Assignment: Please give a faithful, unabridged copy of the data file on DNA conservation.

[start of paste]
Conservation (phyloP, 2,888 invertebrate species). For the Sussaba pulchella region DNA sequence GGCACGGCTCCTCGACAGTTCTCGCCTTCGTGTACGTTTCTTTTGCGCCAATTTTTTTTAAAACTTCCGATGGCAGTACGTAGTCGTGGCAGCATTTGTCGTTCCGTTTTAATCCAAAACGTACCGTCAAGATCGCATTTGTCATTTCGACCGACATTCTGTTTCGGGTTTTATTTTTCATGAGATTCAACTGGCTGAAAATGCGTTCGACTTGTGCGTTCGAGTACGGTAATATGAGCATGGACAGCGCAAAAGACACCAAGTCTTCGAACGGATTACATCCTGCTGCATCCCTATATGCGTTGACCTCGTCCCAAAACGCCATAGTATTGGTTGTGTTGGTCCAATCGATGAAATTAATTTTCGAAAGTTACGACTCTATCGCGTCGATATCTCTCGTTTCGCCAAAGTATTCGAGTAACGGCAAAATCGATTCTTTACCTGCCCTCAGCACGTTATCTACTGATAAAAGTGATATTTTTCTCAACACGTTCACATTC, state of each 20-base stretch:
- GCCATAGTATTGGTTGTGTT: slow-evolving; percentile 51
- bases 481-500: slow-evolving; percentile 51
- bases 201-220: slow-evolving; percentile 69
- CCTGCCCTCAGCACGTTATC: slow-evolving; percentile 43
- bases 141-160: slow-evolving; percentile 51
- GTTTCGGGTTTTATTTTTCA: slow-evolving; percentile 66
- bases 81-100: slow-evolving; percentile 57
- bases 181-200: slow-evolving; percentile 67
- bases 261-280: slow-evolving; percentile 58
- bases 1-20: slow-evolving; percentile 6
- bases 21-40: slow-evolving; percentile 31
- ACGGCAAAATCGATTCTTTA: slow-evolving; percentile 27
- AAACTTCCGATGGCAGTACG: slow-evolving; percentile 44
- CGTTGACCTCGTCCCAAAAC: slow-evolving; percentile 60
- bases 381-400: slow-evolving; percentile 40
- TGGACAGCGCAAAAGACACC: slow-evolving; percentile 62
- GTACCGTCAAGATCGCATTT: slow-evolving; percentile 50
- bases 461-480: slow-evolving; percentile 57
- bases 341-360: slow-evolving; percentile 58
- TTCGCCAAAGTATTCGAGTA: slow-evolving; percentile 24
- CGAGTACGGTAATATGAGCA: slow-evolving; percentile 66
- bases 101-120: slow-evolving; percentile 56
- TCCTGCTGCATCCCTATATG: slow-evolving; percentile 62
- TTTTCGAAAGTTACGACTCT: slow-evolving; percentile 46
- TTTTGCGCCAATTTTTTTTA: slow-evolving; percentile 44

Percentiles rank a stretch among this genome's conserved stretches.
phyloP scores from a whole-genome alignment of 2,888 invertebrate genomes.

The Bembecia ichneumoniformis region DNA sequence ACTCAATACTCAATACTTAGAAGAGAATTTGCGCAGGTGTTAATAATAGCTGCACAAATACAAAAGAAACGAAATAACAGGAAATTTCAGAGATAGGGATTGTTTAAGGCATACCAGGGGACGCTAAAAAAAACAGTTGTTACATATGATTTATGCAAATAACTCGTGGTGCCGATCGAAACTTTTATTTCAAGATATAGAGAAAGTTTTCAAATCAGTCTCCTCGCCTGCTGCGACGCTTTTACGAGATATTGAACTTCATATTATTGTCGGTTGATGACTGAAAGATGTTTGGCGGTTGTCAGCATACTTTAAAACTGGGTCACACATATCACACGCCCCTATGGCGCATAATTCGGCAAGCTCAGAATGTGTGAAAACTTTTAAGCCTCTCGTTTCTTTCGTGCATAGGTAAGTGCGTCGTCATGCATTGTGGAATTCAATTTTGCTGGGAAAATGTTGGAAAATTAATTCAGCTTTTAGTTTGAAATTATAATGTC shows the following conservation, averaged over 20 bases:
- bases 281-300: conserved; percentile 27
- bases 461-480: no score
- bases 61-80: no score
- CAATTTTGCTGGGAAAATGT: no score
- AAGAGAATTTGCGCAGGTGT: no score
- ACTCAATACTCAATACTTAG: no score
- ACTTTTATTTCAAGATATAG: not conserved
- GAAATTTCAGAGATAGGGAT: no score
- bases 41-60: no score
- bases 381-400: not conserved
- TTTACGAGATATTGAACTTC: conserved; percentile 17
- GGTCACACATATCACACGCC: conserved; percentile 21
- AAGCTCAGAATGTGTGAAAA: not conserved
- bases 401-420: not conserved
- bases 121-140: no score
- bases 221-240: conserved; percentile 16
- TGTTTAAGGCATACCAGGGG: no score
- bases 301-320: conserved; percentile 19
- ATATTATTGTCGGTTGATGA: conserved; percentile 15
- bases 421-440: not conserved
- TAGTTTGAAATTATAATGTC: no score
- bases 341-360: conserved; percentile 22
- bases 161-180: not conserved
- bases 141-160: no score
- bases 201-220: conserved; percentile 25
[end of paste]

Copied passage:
Conservation (phyloP, 2,888 invertebrate species). For the Sussaba pulchella region DNA sequence GGCACGGCTCCTCGACAGTTCTCGCCTTCGTGTACGTTTCTTTTGCGCCAATTTTTTTTAAAACTTCCGATGGCAGTACGTAGTCGTGGCAGCATTTGTCGTTCCGTTTTAATCCAAAACGTACCGTCAAGATCGCATTTGTCATTTCGACCGACATTCTGTTTCGGGTTTTATTTTTCATGAGATTCAACTGGCTGAAAATGCGTTCGACTTGTGCGTTCGAGTACGGTAATATGAGCATGGACAGCGCAAAAGACACCAAGTCTTCGAACGGATTACATCCTGCTGCATCCCTATATGCGTTGACCTCGTCCCAAAACGCCATAGTATTGGTTGTGTTGGTCCAATCGATGAAATTAATTTTCGAAAGTTACGACTCTATCGCGTCGATATCTCTCGTTTCGCCAAAGTATTCGAGTAACGGCAAAATCGATTCTTTACCTGCCCTCAGCACGTTATCTACTGATAAAAGTGATATTTTTCTCAACACGTTCACATTC, state of each 20-base stretch:
- GCCATAGTATTGGTTGTGTT: slow-evolving; percentile 51
- bases 481-500: slow-evolving; percentile 51
- bases 201-220: slow-evolving; percentile 69
- CCTGCCCTCAGCACGTTATC: slow-evolving; percentile 43
- bases 141-160: slow-evolving; percentile 51
- GTTTCGGGTTTTATTTTTCA: slow-evolving; percentile 66
- bases 81-100: slow-evolving; percentile 57
- bases 181-200: slow-evolving; percentile 67
- bases 261-280: slow-evolving; percentile 58
- bases 1-20: slow-evolving; percentile 6
- bases 21-40: slow-evolving; percentile 31
- ACGGCAAAATCGATTCTTTA: slow-evolving; percentile 27
- AAACTTCCGATGGCAGTACG: slow-evolving; percentile 44
- CGTTGACCTCGTCCCAAAAC: slow-evolving; percentile 60
- bases 381-400: slow-evolving; percentile 40
- TGGACAGCGCAAAAGACACC: slow-evolving; percentile 62
- GTACCGTCAAGATCGCATTT: slow-evolving; percentile 50
- bases 461-480: slow-evolving; percentile 57
- bases 341-360: slow-evolving; percentile 58
- TTCGCCAAAGTATTCGAGTA: slow-evolving; percentile 24
- CGAGTACGGTAATATGAGCA: slow-evolving; percentile 66
- bases 101-120: slow-evolving; percentile 56
- TCCTGCTGCATCCCTATATG: slow-evolving; percentile 62
- TTTTCGAAAGTTACGACTCT: slow-evolving; percentile 46
- TTTTGCGCCAATTTTTTTTA: slow-evolving; percentile 44

Percentiles rank a stretch among this genome's conserved stretches.
phyloP scores from a whole-genome alignment of 2,888 invertebrate genomes.

The Bembecia ichneumoniformis region DNA sequence ACTCAATACTCAATACTTAGAAGAGAATTTGCGCAGGTGTTAATAATAGCTGCACAAATACAAAAGAAACGAAATAACAGGAAATTTCAGAGATAGGGATTGTTTAAGGCATACCAGGGGACGCTAAAAAAAACAGTTGTTACATATGATTTATGCAAATAACTCGTGGTGCCGATCGAAACTTTTATTTCAAGATATAGAGAAAGTTTTCAAATCAGTCTCCTCGCCTGCTGCGACGCTTTTACGAGATATTGAACTTCATATTATTGTCGGTTGATGACTGAAAGATGTTTGGCGGTTGTCAGCATACTTTAAAACTGGGTCACACATATCACACGCCCCTATGGCGCATAATTCGGCAAGCTCAGAATGTGTGAAAACTTTTAAGCCTCTCGTTTCTTTCGTGCATAGGTAAGTGCGTCGTCATGCATTGTGGAATTCAATTTTGCTGGGAAAATGTTGGAAAATTAATTCAGCTTTTAGTTTGAAATTATAATGTC shows the following conservation, averaged over 20 bases:
- bases 281-300: conserved; percentile 27
- bases 461-480: no score
- bases 61-80: no score
- CAATTTTGCTGGGAAAATGT: no score
- AAGAGAATTTGCGCAGGTGT: no score
- ACTCAATACTCAATACTTAG: no score
- ACTTTTATTTCAAGATATAG: not conserved
- GAAATTTCAGAGATAGGGAT: no score
- bases 41-60: no score
- bases 381-400: not conserved
- TTTACGAGATATTGAACTTC: conserved; percentile 17
- GGTCACACATATCACACGCC: conserved; percentile 21
- AAGCTCAGAATGTGTGAAAA: not conserved
- bases 401-420: not conserved
- bases 121-140: no score
- bases 221-240: conserved; percentile 16
- TGTTTAAGGCATACCAGGGG: no score
- bases 301-320: conserved; percentile 19
- ATATTATTGTCGGTTGATGA: conserved; percentile 15
- bases 421-440: not conserved
- TAGTTTGAAATTATAATGTC: no score
- bases 341-360: conserved; percentile 22
- bases 161-180: not conserved
- bases 141-160: no score
- bases 201-220: conserved; percentile 25